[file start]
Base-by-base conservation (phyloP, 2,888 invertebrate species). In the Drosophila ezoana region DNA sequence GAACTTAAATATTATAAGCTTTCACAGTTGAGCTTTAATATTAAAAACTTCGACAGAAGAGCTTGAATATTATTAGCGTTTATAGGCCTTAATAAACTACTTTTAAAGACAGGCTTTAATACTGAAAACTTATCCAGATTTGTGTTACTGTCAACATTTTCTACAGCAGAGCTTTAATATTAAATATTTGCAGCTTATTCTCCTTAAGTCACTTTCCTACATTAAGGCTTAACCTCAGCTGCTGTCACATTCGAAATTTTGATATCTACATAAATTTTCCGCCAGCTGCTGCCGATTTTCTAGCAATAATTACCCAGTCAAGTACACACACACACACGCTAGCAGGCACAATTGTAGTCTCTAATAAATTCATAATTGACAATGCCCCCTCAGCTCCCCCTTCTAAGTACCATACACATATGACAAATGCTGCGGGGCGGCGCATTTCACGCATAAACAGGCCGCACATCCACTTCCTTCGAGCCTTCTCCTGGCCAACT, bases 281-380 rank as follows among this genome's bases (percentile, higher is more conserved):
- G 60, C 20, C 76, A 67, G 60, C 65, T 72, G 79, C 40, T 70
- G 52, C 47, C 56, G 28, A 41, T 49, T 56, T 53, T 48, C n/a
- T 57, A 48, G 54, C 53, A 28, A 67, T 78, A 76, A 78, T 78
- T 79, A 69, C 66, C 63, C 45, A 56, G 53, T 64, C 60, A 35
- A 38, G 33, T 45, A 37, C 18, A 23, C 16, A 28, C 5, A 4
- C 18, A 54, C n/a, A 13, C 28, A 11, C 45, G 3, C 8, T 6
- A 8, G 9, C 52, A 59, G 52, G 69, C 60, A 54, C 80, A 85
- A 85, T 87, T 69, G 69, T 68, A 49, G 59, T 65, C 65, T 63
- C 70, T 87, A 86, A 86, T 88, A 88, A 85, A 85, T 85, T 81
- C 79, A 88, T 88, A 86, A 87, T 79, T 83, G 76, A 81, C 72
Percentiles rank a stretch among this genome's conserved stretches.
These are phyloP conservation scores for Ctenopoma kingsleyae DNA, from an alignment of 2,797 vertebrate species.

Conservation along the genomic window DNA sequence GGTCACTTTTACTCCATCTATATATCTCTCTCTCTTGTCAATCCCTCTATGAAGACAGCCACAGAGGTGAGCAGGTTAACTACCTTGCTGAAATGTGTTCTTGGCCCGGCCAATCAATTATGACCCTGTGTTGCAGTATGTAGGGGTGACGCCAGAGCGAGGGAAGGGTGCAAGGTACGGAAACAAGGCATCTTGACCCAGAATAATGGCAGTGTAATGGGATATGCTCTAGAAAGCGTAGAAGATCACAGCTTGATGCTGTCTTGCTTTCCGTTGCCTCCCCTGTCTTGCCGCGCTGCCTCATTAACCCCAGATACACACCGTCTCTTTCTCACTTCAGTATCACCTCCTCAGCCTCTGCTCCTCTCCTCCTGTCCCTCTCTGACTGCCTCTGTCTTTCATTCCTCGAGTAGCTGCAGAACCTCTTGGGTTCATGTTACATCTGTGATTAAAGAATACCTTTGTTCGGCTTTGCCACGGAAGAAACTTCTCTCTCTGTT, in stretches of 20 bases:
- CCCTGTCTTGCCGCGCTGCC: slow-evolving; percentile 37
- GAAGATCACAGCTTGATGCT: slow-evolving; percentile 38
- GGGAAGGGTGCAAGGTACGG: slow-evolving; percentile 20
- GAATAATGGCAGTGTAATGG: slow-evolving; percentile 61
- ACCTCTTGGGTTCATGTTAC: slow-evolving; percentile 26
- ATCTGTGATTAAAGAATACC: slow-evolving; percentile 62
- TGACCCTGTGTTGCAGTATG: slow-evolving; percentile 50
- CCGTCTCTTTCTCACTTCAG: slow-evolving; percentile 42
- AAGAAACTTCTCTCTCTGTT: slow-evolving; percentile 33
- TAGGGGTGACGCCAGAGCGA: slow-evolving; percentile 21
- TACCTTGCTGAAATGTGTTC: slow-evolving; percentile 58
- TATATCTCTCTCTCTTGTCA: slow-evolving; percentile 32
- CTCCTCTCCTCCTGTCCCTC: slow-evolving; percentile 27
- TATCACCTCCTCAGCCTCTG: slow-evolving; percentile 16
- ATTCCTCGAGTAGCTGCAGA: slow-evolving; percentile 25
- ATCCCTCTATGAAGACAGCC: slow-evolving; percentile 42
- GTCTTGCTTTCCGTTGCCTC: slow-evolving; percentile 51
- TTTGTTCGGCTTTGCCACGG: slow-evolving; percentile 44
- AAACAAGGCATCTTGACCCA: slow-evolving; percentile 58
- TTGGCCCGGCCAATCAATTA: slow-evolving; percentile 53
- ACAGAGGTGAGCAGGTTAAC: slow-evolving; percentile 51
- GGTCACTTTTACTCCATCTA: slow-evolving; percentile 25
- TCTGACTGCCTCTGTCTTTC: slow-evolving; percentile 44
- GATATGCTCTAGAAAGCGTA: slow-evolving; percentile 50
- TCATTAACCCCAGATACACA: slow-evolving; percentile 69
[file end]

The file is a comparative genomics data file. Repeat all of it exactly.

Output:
Base-by-base conservation (phyloP, 2,888 invertebrate species). In the Drosophila ezoana region DNA sequence GAACTTAAATATTATAAGCTTTCACAGTTGAGCTTTAATATTAAAAACTTCGACAGAAGAGCTTGAATATTATTAGCGTTTATAGGCCTTAATAAACTACTTTTAAAGACAGGCTTTAATACTGAAAACTTATCCAGATTTGTGTTACTGTCAACATTTTCTACAGCAGAGCTTTAATATTAAATATTTGCAGCTTATTCTCCTTAAGTCACTTTCCTACATTAAGGCTTAACCTCAGCTGCTGTCACATTCGAAATTTTGATATCTACATAAATTTTCCGCCAGCTGCTGCCGATTTTCTAGCAATAATTACCCAGTCAAGTACACACACACACACGCTAGCAGGCACAATTGTAGTCTCTAATAAATTCATAATTGACAATGCCCCCTCAGCTCCCCCTTCTAAGTACCATACACATATGACAAATGCTGCGGGGCGGCGCATTTCACGCATAAACAGGCCGCACATCCACTTCCTTCGAGCCTTCTCCTGGCCAACT, bases 281-380 rank as follows among this genome's bases (percentile, higher is more conserved):
- G 60, C 20, C 76, A 67, G 60, C 65, T 72, G 79, C 40, T 70
- G 52, C 47, C 56, G 28, A 41, T 49, T 56, T 53, T 48, C n/a
- T 57, A 48, G 54, C 53, A 28, A 67, T 78, A 76, A 78, T 78
- T 79, A 69, C 66, C 63, C 45, A 56, G 53, T 64, C 60, A 35
- A 38, G 33, T 45, A 37, C 18, A 23, C 16, A 28, C 5, A 4
- C 18, A 54, C n/a, A 13, C 28, A 11, C 45, G 3, C 8, T 6
- A 8, G 9, C 52, A 59, G 52, G 69, C 60, A 54, C 80, A 85
- A 85, T 87, T 69, G 69, T 68, A 49, G 59, T 65, C 65, T 63
- C 70, T 87, A 86, A 86, T 88, A 88, A 85, A 85, T 85, T 81
- C 79, A 88, T 88, A 86, A 87, T 79, T 83, G 76, A 81, C 72
Percentiles rank a stretch among this genome's conserved stretches.
These are phyloP conservation scores for Ctenopoma kingsleyae DNA, from an alignment of 2,797 vertebrate species.

Conservation along the genomic window DNA sequence GGTCACTTTTACTCCATCTATATATCTCTCTCTCTTGTCAATCCCTCTATGAAGACAGCCACAGAGGTGAGCAGGTTAACTACCTTGCTGAAATGTGTTCTTGGCCCGGCCAATCAATTATGACCCTGTGTTGCAGTATGTAGGGGTGACGCCAGAGCGAGGGAAGGGTGCAAGGTACGGAAACAAGGCATCTTGACCCAGAATAATGGCAGTGTAATGGGATATGCTCTAGAAAGCGTAGAAGATCACAGCTTGATGCTGTCTTGCTTTCCGTTGCCTCCCCTGTCTTGCCGCGCTGCCTCATTAACCCCAGATACACACCGTCTCTTTCTCACTTCAGTATCACCTCCTCAGCCTCTGCTCCTCTCCTCCTGTCCCTCTCTGACTGCCTCTGTCTTTCATTCCTCGAGTAGCTGCAGAACCTCTTGGGTTCATGTTACATCTGTGATTAAAGAATACCTTTGTTCGGCTTTGCCACGGAAGAAACTTCTCTCTCTGTT, in stretches of 20 bases:
- CCCTGTCTTGCCGCGCTGCC: slow-evolving; percentile 37
- GAAGATCACAGCTTGATGCT: slow-evolving; percentile 38
- GGGAAGGGTGCAAGGTACGG: slow-evolving; percentile 20
- GAATAATGGCAGTGTAATGG: slow-evolving; percentile 61
- ACCTCTTGGGTTCATGTTAC: slow-evolving; percentile 26
- ATCTGTGATTAAAGAATACC: slow-evolving; percentile 62
- TGACCCTGTGTTGCAGTATG: slow-evolving; percentile 50
- CCGTCTCTTTCTCACTTCAG: slow-evolving; percentile 42
- AAGAAACTTCTCTCTCTGTT: slow-evolving; percentile 33
- TAGGGGTGACGCCAGAGCGA: slow-evolving; percentile 21
- TACCTTGCTGAAATGTGTTC: slow-evolving; percentile 58
- TATATCTCTCTCTCTTGTCA: slow-evolving; percentile 32
- CTCCTCTCCTCCTGTCCCTC: slow-evolving; percentile 27
- TATCACCTCCTCAGCCTCTG: slow-evolving; percentile 16
- ATTCCTCGAGTAGCTGCAGA: slow-evolving; percentile 25
- ATCCCTCTATGAAGACAGCC: slow-evolving; percentile 42
- GTCTTGCTTTCCGTTGCCTC: slow-evolving; percentile 51
- TTTGTTCGGCTTTGCCACGG: slow-evolving; percentile 44
- AAACAAGGCATCTTGACCCA: slow-evolving; percentile 58
- TTGGCCCGGCCAATCAATTA: slow-evolving; percentile 53
- ACAGAGGTGAGCAGGTTAAC: slow-evolving; percentile 51
- GGTCACTTTTACTCCATCTA: slow-evolving; percentile 25
- TCTGACTGCCTCTGTCTTTC: slow-evolving; percentile 44
- GATATGCTCTAGAAAGCGTA: slow-evolving; percentile 50
- TCATTAACCCCAGATACACA: slow-evolving; percentile 69